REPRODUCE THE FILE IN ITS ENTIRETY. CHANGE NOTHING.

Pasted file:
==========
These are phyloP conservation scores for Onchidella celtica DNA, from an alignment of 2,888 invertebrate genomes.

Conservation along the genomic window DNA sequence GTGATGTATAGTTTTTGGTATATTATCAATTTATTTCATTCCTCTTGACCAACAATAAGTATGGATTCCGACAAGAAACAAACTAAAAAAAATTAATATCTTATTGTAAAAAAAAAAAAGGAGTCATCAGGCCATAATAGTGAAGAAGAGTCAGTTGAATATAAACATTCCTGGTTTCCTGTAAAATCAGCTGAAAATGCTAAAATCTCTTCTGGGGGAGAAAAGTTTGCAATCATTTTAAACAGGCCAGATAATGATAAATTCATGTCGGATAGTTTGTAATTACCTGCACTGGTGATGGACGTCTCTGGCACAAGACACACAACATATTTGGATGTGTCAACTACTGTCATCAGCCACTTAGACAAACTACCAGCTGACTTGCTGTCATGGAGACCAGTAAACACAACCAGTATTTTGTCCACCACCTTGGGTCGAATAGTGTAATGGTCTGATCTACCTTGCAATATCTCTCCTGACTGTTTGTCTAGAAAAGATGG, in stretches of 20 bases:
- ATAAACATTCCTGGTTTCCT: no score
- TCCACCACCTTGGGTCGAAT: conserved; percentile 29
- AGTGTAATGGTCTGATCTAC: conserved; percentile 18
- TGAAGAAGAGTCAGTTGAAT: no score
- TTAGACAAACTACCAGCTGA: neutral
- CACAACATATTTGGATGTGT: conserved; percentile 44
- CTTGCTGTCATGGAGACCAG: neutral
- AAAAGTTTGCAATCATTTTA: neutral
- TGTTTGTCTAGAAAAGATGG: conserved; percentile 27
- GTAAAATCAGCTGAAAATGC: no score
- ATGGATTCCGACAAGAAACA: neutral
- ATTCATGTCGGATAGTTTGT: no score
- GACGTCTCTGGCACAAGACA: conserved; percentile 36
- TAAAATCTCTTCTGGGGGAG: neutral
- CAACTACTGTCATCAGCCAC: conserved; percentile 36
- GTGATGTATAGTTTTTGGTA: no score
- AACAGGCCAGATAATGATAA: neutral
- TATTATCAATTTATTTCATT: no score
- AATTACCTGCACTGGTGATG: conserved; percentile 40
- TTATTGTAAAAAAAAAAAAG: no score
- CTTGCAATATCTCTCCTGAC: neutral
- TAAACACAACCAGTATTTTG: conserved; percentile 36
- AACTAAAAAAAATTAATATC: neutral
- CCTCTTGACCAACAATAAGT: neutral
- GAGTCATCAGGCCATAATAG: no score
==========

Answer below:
These are phyloP conservation scores for Onchidella celtica DNA, from an alignment of 2,888 invertebrate genomes.

Conservation along the genomic window DNA sequence GTGATGTATAGTTTTTGGTATATTATCAATTTATTTCATTCCTCTTGACCAACAATAAGTATGGATTCCGACAAGAAACAAACTAAAAAAAATTAATATCTTATTGTAAAAAAAAAAAAGGAGTCATCAGGCCATAATAGTGAAGAAGAGTCAGTTGAATATAAACATTCCTGGTTTCCTGTAAAATCAGCTGAAAATGCTAAAATCTCTTCTGGGGGAGAAAAGTTTGCAATCATTTTAAACAGGCCAGATAATGATAAATTCATGTCGGATAGTTTGTAATTACCTGCACTGGTGATGGACGTCTCTGGCACAAGACACACAACATATTTGGATGTGTCAACTACTGTCATCAGCCACTTAGACAAACTACCAGCTGACTTGCTGTCATGGAGACCAGTAAACACAACCAGTATTTTGTCCACCACCTTGGGTCGAATAGTGTAATGGTCTGATCTACCTTGCAATATCTCTCCTGACTGTTTGTCTAGAAAAGATGG, in stretches of 20 bases:
- ATAAACATTCCTGGTTTCCT: no score
- TCCACCACCTTGGGTCGAAT: conserved; percentile 29
- AGTGTAATGGTCTGATCTAC: conserved; percentile 18
- TGAAGAAGAGTCAGTTGAAT: no score
- TTAGACAAACTACCAGCTGA: neutral
- CACAACATATTTGGATGTGT: conserved; percentile 44
- CTTGCTGTCATGGAGACCAG: neutral
- AAAAGTTTGCAATCATTTTA: neutral
- TGTTTGTCTAGAAAAGATGG: conserved; percentile 27
- GTAAAATCAGCTGAAAATGC: no score
- ATGGATTCCGACAAGAAACA: neutral
- ATTCATGTCGGATAGTTTGT: no score
- GACGTCTCTGGCACAAGACA: conserved; percentile 36
- TAAAATCTCTTCTGGGGGAG: neutral
- CAACTACTGTCATCAGCCAC: conserved; percentile 36
- GTGATGTATAGTTTTTGGTA: no score
- AACAGGCCAGATAATGATAA: neutral
- TATTATCAATTTATTTCATT: no score
- AATTACCTGCACTGGTGATG: conserved; percentile 40
- TTATTGTAAAAAAAAAAAAG: no score
- CTTGCAATATCTCTCCTGAC: neutral
- TAAACACAACCAGTATTTTG: conserved; percentile 36
- AACTAAAAAAAATTAATATC: neutral
- CCTCTTGACCAACAATAAGT: neutral
- GAGTCATCAGGCCATAATAG: no score